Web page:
The GT Veloce in Papua New Guinea!...

I just received a few photos from a previous owner who had my coupe in the late 70’s/early 80’s. Some people were dubious that my car was in PNG considering it was sold new in Sydney but here’s the proof! The previous owner was a pilot up there and took the car over. Looks like lots of fun twisty roads to drive on. I googled the lookout and the last photo is a pic looking down and the twisty road leading up to it. Kassam Pass rises 5000 feet over 10 kilometres. I have the original PNG number plate shown in the photos sitting next to me on my shelf at work....

Assembly Begins #01

I had a bit of an epic day at the body shop working on my doors. I now have winding windows and locking doors! I still need to shimmy the rears a bit further back to get the gaps better and latching nicely, but it was nice putting all the new bits on. Boot and bonnet on, (bonnet sits up as I haven’t screwed the buffers down yet) I tell ya, you really need to get the door reassembly order right. The factory body manual was very useful for this. And thankfully it seems most of my ziplock bags seem to have not disappeared as it was over two years ago that I disassembled them....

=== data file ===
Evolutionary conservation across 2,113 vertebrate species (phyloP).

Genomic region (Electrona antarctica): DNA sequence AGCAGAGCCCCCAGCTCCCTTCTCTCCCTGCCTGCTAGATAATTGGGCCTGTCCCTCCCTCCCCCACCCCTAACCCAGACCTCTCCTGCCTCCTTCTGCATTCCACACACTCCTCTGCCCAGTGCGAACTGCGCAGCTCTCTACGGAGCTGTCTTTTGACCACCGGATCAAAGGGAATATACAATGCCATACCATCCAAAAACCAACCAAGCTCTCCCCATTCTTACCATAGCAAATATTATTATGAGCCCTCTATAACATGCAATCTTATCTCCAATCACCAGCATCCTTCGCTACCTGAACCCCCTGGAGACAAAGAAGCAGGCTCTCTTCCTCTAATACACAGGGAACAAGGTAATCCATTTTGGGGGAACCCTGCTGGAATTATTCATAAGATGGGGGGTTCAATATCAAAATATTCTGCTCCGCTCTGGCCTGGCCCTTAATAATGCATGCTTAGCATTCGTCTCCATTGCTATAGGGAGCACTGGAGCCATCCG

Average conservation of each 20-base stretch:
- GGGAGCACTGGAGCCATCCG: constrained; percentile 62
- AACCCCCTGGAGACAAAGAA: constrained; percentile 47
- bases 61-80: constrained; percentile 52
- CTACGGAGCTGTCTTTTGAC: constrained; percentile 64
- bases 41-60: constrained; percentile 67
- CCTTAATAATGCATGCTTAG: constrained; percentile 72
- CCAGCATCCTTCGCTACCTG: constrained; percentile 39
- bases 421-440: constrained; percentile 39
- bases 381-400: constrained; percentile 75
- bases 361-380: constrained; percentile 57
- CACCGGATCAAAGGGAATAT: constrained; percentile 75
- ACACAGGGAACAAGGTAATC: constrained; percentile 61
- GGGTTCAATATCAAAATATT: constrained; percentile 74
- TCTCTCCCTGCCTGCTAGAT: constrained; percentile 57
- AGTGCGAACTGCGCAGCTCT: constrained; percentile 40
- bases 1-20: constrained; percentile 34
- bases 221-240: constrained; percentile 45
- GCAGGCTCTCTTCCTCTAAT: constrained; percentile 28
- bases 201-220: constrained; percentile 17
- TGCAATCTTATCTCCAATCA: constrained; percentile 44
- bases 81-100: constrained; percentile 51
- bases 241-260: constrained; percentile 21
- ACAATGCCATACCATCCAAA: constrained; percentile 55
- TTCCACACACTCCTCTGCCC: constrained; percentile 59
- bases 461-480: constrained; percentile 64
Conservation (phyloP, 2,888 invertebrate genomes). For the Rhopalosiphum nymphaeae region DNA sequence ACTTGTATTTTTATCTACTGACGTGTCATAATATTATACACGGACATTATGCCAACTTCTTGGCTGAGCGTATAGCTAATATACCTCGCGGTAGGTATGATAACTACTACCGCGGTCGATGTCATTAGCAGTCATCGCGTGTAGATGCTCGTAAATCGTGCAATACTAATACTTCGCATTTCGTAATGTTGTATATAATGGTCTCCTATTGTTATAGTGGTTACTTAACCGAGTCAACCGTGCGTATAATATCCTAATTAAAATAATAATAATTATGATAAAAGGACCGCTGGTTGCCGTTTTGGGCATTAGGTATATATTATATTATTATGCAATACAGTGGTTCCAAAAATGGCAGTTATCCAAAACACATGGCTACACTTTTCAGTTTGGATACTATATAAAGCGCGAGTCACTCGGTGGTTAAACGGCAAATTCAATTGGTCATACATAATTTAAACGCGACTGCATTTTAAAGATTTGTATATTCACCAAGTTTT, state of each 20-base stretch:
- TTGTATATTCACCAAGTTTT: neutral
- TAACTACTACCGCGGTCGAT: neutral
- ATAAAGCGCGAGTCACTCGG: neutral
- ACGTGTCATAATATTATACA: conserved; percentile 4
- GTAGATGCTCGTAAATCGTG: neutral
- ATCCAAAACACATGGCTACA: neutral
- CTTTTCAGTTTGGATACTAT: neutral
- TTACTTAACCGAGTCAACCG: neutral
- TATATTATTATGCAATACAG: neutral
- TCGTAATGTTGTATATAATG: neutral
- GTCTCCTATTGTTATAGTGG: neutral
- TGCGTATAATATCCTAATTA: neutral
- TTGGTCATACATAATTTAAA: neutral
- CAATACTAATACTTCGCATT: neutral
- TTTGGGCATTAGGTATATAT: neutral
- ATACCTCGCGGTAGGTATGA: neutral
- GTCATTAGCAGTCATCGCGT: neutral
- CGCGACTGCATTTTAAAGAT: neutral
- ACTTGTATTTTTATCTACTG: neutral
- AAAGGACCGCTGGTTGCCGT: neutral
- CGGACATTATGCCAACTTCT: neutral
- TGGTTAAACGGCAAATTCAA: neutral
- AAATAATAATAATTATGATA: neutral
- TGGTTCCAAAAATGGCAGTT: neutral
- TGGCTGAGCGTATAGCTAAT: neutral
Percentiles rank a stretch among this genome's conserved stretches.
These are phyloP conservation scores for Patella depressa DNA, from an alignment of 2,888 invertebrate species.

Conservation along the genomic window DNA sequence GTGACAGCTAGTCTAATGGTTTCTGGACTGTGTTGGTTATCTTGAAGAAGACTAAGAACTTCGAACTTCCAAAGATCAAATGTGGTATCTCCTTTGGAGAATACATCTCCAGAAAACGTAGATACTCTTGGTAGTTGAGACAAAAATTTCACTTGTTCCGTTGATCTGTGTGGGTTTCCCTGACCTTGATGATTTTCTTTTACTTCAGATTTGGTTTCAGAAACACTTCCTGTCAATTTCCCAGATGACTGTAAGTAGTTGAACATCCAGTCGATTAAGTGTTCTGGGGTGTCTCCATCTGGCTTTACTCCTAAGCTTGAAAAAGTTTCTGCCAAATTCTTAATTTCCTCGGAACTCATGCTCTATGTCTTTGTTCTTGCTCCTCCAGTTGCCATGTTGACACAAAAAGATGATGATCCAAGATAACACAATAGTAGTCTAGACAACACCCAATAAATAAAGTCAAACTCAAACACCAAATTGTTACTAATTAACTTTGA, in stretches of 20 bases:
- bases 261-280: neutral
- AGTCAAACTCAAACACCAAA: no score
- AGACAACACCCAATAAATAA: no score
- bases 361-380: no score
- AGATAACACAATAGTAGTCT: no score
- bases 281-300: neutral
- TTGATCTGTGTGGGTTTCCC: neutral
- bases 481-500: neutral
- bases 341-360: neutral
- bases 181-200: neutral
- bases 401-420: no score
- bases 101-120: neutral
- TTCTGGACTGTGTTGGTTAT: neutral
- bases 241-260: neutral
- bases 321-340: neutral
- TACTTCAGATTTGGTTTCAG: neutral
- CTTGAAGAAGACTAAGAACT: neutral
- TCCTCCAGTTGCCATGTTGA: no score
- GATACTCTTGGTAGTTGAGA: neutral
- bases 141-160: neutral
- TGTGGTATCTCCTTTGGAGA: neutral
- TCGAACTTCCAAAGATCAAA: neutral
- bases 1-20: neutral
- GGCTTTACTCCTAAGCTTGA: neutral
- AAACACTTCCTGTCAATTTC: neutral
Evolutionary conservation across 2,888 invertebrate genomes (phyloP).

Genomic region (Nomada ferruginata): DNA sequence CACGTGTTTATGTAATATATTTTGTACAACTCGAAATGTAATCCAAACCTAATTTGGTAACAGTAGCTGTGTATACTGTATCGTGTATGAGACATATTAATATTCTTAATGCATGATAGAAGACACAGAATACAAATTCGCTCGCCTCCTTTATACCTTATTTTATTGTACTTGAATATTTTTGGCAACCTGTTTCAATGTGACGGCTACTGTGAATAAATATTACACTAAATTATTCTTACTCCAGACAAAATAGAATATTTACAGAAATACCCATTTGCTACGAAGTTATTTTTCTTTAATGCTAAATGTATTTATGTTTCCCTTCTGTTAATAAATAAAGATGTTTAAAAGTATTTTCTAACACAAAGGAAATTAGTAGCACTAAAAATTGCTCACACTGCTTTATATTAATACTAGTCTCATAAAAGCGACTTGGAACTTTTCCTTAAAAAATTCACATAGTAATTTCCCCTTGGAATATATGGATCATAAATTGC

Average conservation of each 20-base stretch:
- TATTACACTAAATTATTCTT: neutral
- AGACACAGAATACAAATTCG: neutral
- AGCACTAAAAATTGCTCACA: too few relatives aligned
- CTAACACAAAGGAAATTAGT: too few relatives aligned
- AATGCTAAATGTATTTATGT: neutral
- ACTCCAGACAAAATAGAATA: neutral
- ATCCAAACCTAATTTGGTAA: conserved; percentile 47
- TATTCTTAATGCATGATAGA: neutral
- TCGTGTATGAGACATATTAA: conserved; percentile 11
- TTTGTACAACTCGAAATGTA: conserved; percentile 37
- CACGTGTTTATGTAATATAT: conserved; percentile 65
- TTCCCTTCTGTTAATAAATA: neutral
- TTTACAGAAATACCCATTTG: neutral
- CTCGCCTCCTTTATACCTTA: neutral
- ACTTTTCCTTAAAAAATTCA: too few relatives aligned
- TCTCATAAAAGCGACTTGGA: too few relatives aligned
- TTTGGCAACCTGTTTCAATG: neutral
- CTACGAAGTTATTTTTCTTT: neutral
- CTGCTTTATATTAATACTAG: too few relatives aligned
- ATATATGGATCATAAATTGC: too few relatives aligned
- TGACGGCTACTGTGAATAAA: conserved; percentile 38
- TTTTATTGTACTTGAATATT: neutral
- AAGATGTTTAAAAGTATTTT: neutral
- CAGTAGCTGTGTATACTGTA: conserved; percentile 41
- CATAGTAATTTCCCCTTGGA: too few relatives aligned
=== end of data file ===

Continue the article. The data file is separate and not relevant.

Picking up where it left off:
All Painted!

everything is now painted. Due to the nature of my car taking up valuable space on the shop floor I have to get it out of there next week some time so a bit of big Saturday for me to get all the glass and door seals etc on, then it is off to my place. I sorta wish I’d put all the zip lock bags in the one place too as it was over 2 years ago now and its hard work to confirm that I have everything I need. I’ll be reading my Parts Manual for the next few nights as I go to sleep just to figure out where it all...

Final Primer

Getting soooo close to paint now. Very exciting   Bit more sanding and the like to go and on goes the paint! I doubt the body was prepped as well as this out of the factory so it is nice to know that this should last me for a while hopefully. All those years of neglect in Nimbin have been reversed. I am still glad that my car has an interesting story to tell though. Still a few holes to drill and cutouts such as the front indicators but Adrian assures me the doors hung well with nice gaps. Its keeping good company next to Daryl’s turbo Alfetta which looks like it might be departing...